"We suggest keeping a selection of products on hand for the more common eye, ear and skin ailments," Hamby said. "Skin-related problems are usually small cuts and scrapes, or topical skin issues like hot spots, torn pads and sores. Other common issues are irritations in the eyes and ears as a result of allergies, dust, water, etc."
Customer education and awareness are key components to increasing sales of first aid and wellness products for dogs and cats, according to industry insiders. Couple these with effective displays and cross-merchandising, and stores are finding a winning combination, insiders said.
"Education is huge in this category because many pet owners are uncomfortable caring for wounds or doing routine eye and ear cleaning," said Geoff Hamby, marketing director at Vetericyn Animal Wellness in Rialto, Calif.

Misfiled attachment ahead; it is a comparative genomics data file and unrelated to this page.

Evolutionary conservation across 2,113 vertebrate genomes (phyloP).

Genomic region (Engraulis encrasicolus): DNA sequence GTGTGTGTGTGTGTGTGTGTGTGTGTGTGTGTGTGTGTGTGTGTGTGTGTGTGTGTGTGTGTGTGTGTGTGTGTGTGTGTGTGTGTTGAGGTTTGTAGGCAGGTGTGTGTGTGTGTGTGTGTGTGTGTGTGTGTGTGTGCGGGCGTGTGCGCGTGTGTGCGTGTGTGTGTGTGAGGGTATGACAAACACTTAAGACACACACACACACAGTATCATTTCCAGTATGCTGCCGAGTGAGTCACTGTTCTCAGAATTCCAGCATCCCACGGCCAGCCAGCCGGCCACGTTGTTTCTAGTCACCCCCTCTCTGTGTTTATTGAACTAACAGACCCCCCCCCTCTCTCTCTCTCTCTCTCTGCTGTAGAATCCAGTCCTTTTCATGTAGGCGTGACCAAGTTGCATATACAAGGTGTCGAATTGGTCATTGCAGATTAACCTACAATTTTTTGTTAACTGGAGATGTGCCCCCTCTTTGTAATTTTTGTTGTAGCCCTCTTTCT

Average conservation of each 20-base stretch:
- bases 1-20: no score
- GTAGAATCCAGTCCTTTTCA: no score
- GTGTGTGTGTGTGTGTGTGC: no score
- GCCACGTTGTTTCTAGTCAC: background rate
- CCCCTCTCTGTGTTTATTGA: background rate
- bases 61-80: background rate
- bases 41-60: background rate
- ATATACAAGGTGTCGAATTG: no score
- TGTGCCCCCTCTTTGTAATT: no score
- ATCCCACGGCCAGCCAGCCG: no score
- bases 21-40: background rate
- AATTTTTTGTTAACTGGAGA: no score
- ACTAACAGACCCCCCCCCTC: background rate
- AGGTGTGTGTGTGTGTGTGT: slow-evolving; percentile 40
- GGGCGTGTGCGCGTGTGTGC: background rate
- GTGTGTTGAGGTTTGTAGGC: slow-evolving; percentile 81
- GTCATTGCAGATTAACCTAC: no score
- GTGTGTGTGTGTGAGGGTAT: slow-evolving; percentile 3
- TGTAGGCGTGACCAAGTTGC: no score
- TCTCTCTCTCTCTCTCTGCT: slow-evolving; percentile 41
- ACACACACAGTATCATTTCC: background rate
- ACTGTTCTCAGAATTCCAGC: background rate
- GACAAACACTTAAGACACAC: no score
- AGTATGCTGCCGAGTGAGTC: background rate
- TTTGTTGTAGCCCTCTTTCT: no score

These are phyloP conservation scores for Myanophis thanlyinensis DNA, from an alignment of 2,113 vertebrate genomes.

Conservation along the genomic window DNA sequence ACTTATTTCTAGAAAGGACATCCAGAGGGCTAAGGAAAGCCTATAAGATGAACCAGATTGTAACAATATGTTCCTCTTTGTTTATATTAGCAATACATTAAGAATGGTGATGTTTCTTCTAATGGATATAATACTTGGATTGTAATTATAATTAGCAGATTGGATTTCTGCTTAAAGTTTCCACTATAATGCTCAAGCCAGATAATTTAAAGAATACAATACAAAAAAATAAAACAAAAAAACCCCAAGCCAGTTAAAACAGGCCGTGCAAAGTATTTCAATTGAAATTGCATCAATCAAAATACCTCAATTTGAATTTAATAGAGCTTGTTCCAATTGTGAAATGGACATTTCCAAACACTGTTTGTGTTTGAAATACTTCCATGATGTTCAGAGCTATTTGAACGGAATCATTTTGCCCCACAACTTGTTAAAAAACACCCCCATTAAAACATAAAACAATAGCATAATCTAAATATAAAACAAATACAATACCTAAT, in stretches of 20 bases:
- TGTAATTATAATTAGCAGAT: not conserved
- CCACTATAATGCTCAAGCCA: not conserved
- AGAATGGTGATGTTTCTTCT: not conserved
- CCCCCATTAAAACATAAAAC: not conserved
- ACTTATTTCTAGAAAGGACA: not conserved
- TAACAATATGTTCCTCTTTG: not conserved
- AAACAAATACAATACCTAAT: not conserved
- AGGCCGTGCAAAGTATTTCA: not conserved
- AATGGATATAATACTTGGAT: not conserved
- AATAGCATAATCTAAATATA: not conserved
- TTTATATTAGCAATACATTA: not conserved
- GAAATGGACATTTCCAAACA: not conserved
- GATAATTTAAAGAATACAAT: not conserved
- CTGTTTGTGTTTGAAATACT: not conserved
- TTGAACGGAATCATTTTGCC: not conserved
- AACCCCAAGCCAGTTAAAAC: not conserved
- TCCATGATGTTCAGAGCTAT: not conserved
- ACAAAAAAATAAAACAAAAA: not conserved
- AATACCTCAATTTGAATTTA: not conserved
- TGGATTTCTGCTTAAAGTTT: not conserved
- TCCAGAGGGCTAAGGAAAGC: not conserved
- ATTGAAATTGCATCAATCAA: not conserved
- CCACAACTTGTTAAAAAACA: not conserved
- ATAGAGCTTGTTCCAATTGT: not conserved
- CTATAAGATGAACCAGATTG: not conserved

He recommended using online as well as in-store strategies to educate and boost sales.
"Blogging, social media and in-store classes are all great ways to educate your customer on the products and their impact on pet health," he said. "There are also more traditional marketing tactics like couponing, bundling or cross-merchandising."
Tom Wien, director of marketing at Cardinal Pet Care in Azusa, Calif., agreed that cross-merchandising first aid and wellness products in other store sections creates opportunities for add-on sales.
"For example, retailers could include an antiseptic spray and liquid bandage in their outdoor product assortment," he said. "Styptic powder can be located next to the grooming and nail clippers aisle, and calming products could be featured near crates and other travel products."
At Animal Connection in Charlottesville, Va., owner Pattie Boden groups products by categories such as skin and coat, allergies, digestive, hip/joint and more.